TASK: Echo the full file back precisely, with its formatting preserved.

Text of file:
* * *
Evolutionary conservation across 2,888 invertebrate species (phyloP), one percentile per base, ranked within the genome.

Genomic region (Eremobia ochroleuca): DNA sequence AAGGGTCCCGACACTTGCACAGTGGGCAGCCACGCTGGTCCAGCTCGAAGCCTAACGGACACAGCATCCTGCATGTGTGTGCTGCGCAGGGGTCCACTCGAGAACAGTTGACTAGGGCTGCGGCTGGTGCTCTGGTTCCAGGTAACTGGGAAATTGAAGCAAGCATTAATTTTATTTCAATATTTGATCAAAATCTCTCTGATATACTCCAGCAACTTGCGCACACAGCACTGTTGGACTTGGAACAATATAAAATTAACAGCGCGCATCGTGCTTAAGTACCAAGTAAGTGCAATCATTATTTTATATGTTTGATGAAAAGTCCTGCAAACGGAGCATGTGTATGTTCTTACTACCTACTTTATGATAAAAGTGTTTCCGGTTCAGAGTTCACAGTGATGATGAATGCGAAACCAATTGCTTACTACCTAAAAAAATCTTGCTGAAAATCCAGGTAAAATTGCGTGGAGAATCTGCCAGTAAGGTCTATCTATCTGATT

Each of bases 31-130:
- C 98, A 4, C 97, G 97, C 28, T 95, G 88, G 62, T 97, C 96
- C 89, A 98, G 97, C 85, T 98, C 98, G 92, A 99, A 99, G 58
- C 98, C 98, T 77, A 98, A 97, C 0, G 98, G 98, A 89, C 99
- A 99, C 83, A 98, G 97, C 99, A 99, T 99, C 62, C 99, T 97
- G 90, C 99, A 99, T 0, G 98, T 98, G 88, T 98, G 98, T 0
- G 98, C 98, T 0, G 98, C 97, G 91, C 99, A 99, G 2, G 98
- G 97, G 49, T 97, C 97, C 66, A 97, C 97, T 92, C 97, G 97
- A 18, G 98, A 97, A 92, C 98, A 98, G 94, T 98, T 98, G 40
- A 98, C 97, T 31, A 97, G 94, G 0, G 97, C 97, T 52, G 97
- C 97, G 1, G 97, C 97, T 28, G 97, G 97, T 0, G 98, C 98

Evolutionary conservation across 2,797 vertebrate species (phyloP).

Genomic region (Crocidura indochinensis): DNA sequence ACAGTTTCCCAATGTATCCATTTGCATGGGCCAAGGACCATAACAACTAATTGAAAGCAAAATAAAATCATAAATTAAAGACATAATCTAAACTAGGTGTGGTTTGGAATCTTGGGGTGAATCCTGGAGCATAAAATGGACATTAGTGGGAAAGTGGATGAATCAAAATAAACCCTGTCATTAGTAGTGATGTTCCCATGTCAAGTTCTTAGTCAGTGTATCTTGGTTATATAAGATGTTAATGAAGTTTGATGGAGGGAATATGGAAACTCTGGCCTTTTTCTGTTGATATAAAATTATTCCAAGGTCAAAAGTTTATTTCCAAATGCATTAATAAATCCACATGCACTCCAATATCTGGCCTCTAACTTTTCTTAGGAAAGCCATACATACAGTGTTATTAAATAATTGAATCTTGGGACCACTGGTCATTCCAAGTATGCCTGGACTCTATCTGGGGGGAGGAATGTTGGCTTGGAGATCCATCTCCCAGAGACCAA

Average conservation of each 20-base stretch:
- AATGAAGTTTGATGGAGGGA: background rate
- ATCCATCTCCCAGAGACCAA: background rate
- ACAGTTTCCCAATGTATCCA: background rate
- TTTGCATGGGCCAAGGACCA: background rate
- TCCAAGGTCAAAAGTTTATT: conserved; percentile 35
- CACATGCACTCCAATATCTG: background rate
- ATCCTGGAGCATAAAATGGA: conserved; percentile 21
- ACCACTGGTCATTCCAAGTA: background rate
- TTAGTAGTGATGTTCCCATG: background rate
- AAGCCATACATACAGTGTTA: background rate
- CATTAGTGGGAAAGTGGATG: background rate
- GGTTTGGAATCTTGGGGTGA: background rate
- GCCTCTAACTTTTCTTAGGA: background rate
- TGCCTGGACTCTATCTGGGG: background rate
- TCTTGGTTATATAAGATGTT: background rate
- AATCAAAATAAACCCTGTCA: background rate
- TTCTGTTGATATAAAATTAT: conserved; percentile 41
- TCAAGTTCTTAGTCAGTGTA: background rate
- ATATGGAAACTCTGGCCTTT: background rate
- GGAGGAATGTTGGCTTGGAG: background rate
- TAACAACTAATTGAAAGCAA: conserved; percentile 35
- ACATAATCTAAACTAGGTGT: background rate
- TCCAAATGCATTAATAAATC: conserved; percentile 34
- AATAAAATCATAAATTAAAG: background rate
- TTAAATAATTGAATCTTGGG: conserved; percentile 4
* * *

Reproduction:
Evolutionary conservation across 2,888 invertebrate species (phyloP), one percentile per base, ranked within the genome.

Genomic region (Eremobia ochroleuca): DNA sequence AAGGGTCCCGACACTTGCACAGTGGGCAGCCACGCTGGTCCAGCTCGAAGCCTAACGGACACAGCATCCTGCATGTGTGTGCTGCGCAGGGGTCCACTCGAGAACAGTTGACTAGGGCTGCGGCTGGTGCTCTGGTTCCAGGTAACTGGGAAATTGAAGCAAGCATTAATTTTATTTCAATATTTGATCAAAATCTCTCTGATATACTCCAGCAACTTGCGCACACAGCACTGTTGGACTTGGAACAATATAAAATTAACAGCGCGCATCGTGCTTAAGTACCAAGTAAGTGCAATCATTATTTTATATGTTTGATGAAAAGTCCTGCAAACGGAGCATGTGTATGTTCTTACTACCTACTTTATGATAAAAGTGTTTCCGGTTCAGAGTTCACAGTGATGATGAATGCGAAACCAATTGCTTACTACCTAAAAAAATCTTGCTGAAAATCCAGGTAAAATTGCGTGGAGAATCTGCCAGTAAGGTCTATCTATCTGATT

Each of bases 31-130:
- C 98, A 4, C 97, G 97, C 28, T 95, G 88, G 62, T 97, C 96
- C 89, A 98, G 97, C 85, T 98, C 98, G 92, A 99, A 99, G 58
- C 98, C 98, T 77, A 98, A 97, C 0, G 98, G 98, A 89, C 99
- A 99, C 83, A 98, G 97, C 99, A 99, T 99, C 62, C 99, T 97
- G 90, C 99, A 99, T 0, G 98, T 98, G 88, T 98, G 98, T 0
- G 98, C 98, T 0, G 98, C 97, G 91, C 99, A 99, G 2, G 98
- G 97, G 49, T 97, C 97, C 66, A 97, C 97, T 92, C 97, G 97
- A 18, G 98, A 97, A 92, C 98, A 98, G 94, T 98, T 98, G 40
- A 98, C 97, T 31, A 97, G 94, G 0, G 97, C 97, T 52, G 97
- C 97, G 1, G 97, C 97, T 28, G 97, G 97, T 0, G 98, C 98

Evolutionary conservation across 2,797 vertebrate species (phyloP).

Genomic region (Crocidura indochinensis): DNA sequence ACAGTTTCCCAATGTATCCATTTGCATGGGCCAAGGACCATAACAACTAATTGAAAGCAAAATAAAATCATAAATTAAAGACATAATCTAAACTAGGTGTGGTTTGGAATCTTGGGGTGAATCCTGGAGCATAAAATGGACATTAGTGGGAAAGTGGATGAATCAAAATAAACCCTGTCATTAGTAGTGATGTTCCCATGTCAAGTTCTTAGTCAGTGTATCTTGGTTATATAAGATGTTAATGAAGTTTGATGGAGGGAATATGGAAACTCTGGCCTTTTTCTGTTGATATAAAATTATTCCAAGGTCAAAAGTTTATTTCCAAATGCATTAATAAATCCACATGCACTCCAATATCTGGCCTCTAACTTTTCTTAGGAAAGCCATACATACAGTGTTATTAAATAATTGAATCTTGGGACCACTGGTCATTCCAAGTATGCCTGGACTCTATCTGGGGGGAGGAATGTTGGCTTGGAGATCCATCTCCCAGAGACCAA

Average conservation of each 20-base stretch:
- AATGAAGTTTGATGGAGGGA: background rate
- ATCCATCTCCCAGAGACCAA: background rate
- ACAGTTTCCCAATGTATCCA: background rate
- TTTGCATGGGCCAAGGACCA: background rate
- TCCAAGGTCAAAAGTTTATT: conserved; percentile 35
- CACATGCACTCCAATATCTG: background rate
- ATCCTGGAGCATAAAATGGA: conserved; percentile 21
- ACCACTGGTCATTCCAAGTA: background rate
- TTAGTAGTGATGTTCCCATG: background rate
- AAGCCATACATACAGTGTTA: background rate
- CATTAGTGGGAAAGTGGATG: background rate
- GGTTTGGAATCTTGGGGTGA: background rate
- GCCTCTAACTTTTCTTAGGA: background rate
- TGCCTGGACTCTATCTGGGG: background rate
- TCTTGGTTATATAAGATGTT: background rate
- AATCAAAATAAACCCTGTCA: background rate
- TTCTGTTGATATAAAATTAT: conserved; percentile 41
- TCAAGTTCTTAGTCAGTGTA: background rate
- ATATGGAAACTCTGGCCTTT: background rate
- GGAGGAATGTTGGCTTGGAG: background rate
- TAACAACTAATTGAAAGCAA: conserved; percentile 35
- ACATAATCTAAACTAGGTGT: background rate
- TCCAAATGCATTAATAAATC: conserved; percentile 34
- AATAAAATCATAAATTAAAG: background rate
- TTAAATAATTGAATCTTGGG: conserved; percentile 4